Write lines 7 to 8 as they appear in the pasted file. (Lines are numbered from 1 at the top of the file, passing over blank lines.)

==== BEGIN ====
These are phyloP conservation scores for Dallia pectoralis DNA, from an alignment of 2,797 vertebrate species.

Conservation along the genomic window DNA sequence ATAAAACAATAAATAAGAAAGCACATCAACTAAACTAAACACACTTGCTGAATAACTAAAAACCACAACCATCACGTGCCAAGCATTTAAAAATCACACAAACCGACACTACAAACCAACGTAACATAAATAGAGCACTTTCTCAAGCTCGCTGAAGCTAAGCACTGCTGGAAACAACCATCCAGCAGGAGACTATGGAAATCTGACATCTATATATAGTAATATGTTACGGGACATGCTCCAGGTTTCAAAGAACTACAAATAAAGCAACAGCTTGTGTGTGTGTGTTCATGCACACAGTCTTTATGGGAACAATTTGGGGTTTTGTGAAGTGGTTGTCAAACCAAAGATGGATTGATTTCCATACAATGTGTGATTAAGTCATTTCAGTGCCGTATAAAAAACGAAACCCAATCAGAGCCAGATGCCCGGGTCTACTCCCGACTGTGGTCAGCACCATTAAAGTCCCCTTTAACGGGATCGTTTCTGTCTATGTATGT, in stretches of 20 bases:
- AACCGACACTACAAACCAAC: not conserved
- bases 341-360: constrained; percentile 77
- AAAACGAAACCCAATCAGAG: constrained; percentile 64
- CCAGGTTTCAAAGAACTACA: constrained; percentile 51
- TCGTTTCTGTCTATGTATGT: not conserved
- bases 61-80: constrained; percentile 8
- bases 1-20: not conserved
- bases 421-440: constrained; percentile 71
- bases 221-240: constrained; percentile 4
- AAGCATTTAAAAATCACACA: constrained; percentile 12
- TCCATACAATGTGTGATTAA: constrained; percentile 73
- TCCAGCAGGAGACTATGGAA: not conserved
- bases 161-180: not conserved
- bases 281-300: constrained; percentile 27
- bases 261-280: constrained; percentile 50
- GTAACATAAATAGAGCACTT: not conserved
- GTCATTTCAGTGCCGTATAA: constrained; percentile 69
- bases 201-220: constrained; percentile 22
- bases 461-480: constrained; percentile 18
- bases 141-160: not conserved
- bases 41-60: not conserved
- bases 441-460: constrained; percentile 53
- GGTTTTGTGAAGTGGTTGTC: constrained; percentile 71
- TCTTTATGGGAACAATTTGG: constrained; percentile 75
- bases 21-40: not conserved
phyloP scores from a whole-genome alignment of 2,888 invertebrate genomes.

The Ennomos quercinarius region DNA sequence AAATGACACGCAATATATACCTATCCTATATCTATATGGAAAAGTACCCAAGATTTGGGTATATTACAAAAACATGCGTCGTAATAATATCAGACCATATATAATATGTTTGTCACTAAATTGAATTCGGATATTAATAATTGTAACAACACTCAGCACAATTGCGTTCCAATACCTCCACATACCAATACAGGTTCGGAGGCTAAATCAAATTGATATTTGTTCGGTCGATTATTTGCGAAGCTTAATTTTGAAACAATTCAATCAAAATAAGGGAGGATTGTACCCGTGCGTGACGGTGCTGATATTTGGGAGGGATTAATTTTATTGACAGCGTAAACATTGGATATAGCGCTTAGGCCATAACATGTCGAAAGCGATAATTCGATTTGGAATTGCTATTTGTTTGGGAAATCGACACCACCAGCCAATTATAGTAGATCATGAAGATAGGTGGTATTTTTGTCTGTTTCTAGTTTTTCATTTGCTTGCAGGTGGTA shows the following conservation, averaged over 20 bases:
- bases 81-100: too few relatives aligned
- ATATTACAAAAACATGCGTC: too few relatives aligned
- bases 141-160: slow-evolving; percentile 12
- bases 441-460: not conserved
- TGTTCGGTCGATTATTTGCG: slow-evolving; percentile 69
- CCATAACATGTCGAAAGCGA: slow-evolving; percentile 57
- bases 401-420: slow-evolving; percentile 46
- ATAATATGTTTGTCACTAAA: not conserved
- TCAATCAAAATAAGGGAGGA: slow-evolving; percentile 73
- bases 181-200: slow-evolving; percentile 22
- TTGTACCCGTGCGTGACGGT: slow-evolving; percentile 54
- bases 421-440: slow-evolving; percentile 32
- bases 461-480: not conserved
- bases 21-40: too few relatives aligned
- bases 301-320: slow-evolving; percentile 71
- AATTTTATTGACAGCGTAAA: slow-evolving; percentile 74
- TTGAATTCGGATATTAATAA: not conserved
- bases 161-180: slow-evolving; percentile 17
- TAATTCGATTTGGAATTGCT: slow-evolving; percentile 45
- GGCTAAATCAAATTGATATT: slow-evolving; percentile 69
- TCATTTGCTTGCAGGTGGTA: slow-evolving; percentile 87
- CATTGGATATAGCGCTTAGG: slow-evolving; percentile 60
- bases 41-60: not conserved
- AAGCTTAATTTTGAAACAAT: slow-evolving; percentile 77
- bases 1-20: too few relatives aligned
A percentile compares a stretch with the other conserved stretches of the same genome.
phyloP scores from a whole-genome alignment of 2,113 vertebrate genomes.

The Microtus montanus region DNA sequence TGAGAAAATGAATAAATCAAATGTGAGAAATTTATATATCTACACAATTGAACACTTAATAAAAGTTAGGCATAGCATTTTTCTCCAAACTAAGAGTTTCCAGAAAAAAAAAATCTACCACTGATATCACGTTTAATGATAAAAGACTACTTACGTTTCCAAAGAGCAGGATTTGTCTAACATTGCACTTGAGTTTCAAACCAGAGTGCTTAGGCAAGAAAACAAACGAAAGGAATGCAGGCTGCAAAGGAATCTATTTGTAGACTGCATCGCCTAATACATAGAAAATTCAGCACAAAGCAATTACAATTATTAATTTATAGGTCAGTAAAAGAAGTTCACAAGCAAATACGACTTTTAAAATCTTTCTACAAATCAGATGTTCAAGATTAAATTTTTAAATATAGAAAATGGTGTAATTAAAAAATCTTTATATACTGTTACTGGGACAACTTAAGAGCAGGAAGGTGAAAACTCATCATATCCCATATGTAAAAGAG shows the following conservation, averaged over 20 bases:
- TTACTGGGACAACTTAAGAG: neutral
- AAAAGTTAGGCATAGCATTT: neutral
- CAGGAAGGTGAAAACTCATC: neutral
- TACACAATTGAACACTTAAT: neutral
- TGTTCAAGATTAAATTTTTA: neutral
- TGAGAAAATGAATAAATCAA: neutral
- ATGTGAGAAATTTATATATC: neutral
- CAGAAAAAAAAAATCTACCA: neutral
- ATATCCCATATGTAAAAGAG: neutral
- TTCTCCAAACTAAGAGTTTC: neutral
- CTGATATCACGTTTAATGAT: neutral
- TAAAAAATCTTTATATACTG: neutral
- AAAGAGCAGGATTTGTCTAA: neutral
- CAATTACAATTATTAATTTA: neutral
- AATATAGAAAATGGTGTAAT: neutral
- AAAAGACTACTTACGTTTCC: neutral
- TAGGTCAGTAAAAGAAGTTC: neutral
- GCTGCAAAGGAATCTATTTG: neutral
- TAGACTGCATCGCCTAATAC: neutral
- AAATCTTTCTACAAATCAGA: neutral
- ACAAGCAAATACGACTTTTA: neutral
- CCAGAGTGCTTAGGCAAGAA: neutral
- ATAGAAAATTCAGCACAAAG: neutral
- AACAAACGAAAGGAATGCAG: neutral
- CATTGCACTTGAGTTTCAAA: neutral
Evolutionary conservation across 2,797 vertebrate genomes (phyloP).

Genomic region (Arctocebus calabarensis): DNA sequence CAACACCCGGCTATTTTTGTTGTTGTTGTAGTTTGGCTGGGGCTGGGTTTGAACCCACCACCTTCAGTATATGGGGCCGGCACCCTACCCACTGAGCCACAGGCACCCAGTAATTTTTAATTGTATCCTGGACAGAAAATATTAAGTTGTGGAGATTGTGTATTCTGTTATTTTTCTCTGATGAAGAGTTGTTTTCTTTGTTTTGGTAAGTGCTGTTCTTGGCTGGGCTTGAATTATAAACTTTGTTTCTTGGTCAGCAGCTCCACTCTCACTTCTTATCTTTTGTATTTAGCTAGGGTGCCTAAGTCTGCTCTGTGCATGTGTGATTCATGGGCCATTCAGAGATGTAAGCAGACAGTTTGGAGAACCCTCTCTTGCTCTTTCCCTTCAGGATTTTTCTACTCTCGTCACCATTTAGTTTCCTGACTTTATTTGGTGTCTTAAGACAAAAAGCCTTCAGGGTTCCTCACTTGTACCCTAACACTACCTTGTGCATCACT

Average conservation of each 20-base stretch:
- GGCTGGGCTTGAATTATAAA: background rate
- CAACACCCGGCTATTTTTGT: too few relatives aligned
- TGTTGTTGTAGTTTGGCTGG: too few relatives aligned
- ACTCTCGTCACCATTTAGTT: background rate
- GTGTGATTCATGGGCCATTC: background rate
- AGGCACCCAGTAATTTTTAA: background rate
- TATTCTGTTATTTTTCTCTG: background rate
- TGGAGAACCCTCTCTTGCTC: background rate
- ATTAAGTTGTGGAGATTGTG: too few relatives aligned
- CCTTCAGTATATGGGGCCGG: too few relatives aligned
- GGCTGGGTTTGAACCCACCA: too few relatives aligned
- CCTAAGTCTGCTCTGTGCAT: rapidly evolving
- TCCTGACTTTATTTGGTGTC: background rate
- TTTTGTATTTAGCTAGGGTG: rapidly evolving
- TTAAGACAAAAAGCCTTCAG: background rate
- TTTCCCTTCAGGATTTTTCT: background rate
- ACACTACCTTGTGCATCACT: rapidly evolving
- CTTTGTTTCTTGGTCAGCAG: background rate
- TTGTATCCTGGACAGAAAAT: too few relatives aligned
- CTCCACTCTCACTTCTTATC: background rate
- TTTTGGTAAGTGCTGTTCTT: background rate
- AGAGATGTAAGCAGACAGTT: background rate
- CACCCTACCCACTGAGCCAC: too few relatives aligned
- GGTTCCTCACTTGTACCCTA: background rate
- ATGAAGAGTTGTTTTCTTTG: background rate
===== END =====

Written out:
- TCGTTTCTGTCTATGTATGT: not conserved
- bases 61-80: constrained; percentile 8